There are so many fascinating buildings in London, For travellers interested in architecture, London is without doubt a feast. But among the important, historical and ancient, there are buildings and structures that have stories to tell about relatively recent times gone by.

The tube station at Bounds Green is an example.

Thousands of people have travelled through the station and many will never stop for a moment to think about the architecture or pause for a moment and consider what strange events the tube station saw during the Second World War.

Bounds Green Tube Station was opened in 1932. Its architecture was relatively typical of London underground stations of that time. Charles Holden was the architect who instigated the geometrical, practical and modern look that was so evident of his design work in those years.

In fact, since 2010, Bound Green Station has been a Grade ll listed building.

Like many tube stations, Bound Green was pressed into service as an air raid shelter during the London Blitz. Very few people in London had access to their own private shelters and the Blitz was so relentless that provision couldn’t be made in such haste – especially when ideal shelters existed in the form of underground stations.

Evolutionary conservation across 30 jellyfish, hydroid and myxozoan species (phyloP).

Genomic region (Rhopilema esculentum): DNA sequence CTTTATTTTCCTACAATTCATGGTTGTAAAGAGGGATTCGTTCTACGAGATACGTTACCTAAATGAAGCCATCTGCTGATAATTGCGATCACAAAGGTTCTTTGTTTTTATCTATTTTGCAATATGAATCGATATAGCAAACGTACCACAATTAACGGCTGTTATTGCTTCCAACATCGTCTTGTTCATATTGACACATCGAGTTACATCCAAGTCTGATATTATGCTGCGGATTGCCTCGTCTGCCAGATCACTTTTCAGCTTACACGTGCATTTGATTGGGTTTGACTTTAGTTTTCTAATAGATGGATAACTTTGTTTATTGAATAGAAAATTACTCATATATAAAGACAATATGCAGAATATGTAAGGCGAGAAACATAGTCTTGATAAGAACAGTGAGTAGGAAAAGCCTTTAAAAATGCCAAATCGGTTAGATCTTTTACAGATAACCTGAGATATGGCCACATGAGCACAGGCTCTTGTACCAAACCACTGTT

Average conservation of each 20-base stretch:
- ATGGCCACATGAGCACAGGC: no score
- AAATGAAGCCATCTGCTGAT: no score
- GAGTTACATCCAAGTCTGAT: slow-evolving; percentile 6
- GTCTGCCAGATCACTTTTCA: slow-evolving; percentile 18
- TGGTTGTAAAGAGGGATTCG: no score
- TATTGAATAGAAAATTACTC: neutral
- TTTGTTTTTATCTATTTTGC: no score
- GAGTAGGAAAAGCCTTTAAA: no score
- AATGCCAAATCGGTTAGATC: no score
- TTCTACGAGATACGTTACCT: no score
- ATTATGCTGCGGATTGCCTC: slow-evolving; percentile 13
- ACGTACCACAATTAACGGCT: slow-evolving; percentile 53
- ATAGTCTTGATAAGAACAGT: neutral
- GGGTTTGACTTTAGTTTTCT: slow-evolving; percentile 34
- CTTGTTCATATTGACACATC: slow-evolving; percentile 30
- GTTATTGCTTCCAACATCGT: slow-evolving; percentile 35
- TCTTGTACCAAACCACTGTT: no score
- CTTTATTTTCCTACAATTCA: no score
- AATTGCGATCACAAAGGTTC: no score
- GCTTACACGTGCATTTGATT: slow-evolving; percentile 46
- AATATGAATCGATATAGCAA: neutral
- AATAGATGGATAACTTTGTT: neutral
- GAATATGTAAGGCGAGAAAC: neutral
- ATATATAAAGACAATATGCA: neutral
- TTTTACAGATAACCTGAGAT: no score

Thousands of people slept in underground stations – on the platforms, the staircases and even on the tracks themselves. They weren’t immune to the dangers of the Blitz – many people were injured when bombs damaged the tube – but the underground stations undoubtedly saved many lives.

See the video below.



Bounds Green Station

Bounds Green Rd,
London N11 2EU,




JJ is originally from the UK and has lived in South Florida since 1994. She is the founder and editor of JAQUO Magazine. You can connect with her using the social media icons below.

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